School of Historical and Philosophical Studies (SHAPS)
Catherine Kovesi is Associate Professor in History. Her research focuses on discourses surrounding luxury consumption and greed in Italy and Europe in the early modern period; and the social, familial, and religious history of Venice and Florence.
Jenny Spinks is Hansen Associate Professor in History. She is a cultural historian of early modern Europe with a particular focus on Germany, France and the Low Countries in the sixteenth century. Her research interests include print culture, the history of emotions, the global supernatural, the religious dimensions of wonders and disasters, and European views of religious rites and material cultures in Asia.
Una McIlvenna is Hansen Senior Lecturer in History. She works on the literary and cultural history of early modern Europe, specialising in balladry and the singing of news, the history of capital punishment, the history of emotions, and court studies.
Charles Zika is Professorial Fellow in History, and Chief Investigator in the Australian Research Council Centre of Excellence for the History of Emotions. His research interests lie in the intersection of emotion, religion, visual culture and print in early modern Europe, and especially in its German-speaking territories.
Peter McPhee was appointed to a Personal Chair in History at the University of Melbourne in 1993 and is now an Emeritus Professor. He has published widely on the history of eighteenth-century France, most recently Robespierre: a Revolutionary Life (Yale, 2012); and Liberty or Death: the French Revolution (Yale, 2016).
Nat Cutter is a PhD candidate in History, researching the origins, experiences and influence of British expatriates in the seventeenth- and early eighteenth-century Maghreb. He is interested in cross-cultural engagement, diplomacy, social networks, news networks, material culture, evangelicalism, and piracy.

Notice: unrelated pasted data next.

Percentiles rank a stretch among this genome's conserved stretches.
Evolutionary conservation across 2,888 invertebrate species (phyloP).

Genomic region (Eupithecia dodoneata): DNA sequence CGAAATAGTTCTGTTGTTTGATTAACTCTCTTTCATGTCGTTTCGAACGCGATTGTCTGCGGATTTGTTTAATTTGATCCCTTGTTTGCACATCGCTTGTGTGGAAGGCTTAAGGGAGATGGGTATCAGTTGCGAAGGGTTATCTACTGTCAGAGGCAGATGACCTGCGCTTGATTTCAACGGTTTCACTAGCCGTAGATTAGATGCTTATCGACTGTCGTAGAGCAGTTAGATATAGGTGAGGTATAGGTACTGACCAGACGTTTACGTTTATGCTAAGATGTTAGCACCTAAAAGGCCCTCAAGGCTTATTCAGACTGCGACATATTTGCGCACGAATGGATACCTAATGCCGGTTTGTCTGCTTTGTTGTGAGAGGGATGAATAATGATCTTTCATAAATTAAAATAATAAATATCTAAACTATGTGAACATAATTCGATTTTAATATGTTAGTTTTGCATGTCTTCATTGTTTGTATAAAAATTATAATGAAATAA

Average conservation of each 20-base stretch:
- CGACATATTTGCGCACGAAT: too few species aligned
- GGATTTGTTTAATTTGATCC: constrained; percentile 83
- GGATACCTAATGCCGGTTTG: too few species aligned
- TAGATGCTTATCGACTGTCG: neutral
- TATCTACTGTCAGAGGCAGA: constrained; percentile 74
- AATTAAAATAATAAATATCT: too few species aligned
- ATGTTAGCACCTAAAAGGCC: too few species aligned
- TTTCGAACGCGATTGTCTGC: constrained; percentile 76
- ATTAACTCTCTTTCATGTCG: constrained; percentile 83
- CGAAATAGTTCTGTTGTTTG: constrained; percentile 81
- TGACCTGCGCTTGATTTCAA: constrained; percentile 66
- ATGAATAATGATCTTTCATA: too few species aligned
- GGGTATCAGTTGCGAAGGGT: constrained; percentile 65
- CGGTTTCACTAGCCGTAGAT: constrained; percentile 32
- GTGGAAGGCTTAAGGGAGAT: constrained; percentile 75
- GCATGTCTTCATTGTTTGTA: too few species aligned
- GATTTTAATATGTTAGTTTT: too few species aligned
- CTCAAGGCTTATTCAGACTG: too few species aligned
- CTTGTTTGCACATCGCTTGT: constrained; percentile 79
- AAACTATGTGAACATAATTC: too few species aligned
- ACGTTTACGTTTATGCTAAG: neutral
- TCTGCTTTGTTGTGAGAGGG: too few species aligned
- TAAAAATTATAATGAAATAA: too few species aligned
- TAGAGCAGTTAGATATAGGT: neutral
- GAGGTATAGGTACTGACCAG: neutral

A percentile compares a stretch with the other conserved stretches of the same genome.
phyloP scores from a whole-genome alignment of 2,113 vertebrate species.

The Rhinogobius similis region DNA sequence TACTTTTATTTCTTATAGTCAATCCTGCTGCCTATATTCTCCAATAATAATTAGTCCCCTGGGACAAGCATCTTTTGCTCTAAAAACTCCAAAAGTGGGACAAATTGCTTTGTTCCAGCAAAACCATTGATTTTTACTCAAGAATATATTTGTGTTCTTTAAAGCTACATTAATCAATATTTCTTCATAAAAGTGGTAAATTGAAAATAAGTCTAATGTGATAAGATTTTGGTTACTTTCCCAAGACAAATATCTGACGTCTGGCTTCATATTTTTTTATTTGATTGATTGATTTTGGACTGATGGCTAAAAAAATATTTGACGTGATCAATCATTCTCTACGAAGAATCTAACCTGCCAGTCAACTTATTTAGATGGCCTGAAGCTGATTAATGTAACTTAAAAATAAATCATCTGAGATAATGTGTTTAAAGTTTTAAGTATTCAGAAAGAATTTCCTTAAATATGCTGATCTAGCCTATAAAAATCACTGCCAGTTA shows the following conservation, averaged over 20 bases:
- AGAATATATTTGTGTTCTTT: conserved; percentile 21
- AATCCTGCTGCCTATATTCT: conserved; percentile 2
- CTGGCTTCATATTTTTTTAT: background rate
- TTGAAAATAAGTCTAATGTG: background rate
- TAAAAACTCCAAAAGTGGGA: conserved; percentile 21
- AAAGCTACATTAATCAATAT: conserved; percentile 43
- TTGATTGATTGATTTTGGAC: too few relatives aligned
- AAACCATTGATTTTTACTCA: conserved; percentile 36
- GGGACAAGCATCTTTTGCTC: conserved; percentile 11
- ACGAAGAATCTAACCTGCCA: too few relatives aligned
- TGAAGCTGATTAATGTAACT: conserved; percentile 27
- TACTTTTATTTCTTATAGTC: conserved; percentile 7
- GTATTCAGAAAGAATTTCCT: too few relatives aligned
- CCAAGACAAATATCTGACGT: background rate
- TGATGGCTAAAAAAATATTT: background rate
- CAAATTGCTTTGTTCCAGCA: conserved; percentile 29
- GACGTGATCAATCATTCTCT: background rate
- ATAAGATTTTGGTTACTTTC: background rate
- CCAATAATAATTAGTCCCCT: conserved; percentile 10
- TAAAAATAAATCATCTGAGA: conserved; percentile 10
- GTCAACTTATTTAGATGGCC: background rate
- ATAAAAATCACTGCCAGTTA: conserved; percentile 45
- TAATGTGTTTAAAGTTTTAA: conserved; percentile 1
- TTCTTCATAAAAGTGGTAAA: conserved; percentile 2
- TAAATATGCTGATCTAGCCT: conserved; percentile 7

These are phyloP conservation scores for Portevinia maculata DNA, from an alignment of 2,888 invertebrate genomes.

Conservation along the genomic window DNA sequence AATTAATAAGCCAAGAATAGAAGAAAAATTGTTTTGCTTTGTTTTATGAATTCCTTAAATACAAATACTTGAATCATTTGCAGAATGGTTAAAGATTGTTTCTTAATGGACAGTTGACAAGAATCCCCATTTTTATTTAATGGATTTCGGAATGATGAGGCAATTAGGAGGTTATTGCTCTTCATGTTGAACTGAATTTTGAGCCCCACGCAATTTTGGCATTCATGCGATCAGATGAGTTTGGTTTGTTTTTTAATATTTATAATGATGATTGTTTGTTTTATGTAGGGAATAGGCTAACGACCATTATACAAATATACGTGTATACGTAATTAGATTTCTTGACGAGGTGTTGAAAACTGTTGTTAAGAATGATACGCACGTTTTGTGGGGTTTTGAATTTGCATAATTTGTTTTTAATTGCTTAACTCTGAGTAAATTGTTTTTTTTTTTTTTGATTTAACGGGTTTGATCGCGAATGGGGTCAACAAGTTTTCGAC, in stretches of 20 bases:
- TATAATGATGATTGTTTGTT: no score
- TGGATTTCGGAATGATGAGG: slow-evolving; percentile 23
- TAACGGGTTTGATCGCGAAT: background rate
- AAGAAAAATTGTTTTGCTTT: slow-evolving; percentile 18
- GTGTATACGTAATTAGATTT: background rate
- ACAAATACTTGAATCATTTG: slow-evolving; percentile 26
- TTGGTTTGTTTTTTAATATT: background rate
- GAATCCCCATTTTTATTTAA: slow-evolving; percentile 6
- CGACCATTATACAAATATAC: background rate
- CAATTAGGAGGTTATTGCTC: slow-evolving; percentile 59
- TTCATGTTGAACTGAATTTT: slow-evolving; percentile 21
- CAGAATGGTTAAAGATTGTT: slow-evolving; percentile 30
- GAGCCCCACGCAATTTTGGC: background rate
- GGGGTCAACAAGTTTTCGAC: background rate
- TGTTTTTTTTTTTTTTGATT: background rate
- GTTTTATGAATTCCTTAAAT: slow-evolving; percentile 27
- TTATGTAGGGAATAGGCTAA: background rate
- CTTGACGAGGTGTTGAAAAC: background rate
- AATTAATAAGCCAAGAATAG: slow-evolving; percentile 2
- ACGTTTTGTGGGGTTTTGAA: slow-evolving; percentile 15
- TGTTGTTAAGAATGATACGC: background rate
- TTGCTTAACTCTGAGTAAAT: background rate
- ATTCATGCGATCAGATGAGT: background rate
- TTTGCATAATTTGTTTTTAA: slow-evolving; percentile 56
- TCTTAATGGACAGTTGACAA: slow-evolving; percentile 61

Elizabeth Tunstall is a PhD candidate in History. Her focus is on the Elizabethan period of English history (1558-1603), specifically how the Elizabethan succession issue affected English political discourse relating to royal prerogative and government. Her research interests include royal history, political history, correspondence studies, diplomatic history, and art history.
Jennifer McFarland is an MA candidate in History, researching the identity, social status and activities of pizzochere - uncloistered religious women - in sixteenth-century Venice. Her research interests include charitable networks and poor relief, especially for older women; lay religious structures; the material culture of popolani households; and relic cult in early modern Venice.
Georgia Comte is a PhD candidate in History, researching eighteenth-century French painting (1780-1815). She is particularly interested in exploring the ways in which female artists conceived of themselves and their artistic spaces, as well as the complex discourses around the transformation, use, and rejection of the neo-classical paradigm.
History of Science
Gerhard Wiesenfeldt is Lecturer in History and Philosophy of Science. His research looks at early modern experimental sciences and the role of science at early modern universities. He is particularly interest in the relation between practical mathematics (surveying, architecture, water management) and academic philosophy in the Dutch Republic.
Ellen McLinden is a PhD candidate in the History and Philosophy of Science, researching the negotiation of conflict in German academic life during the early eighteenth century. Her interests are social history and early modern scholarship, particularly academic conflict and the confluence of state-building and scientific advance in the seventeenth and eighteenth centuries.
School of Culture and Communication (SCC)
English and Theatre Studies
David McInnis is s Associate Professor of Shakespeare and Early Modern Drama at the University of Melbourne. His new book, Shakespeare and Lost Plays, was published by Cambridge University Press in March 2021, and he is currently editing Timon of Athens for the Arden Shakespeare 4th series.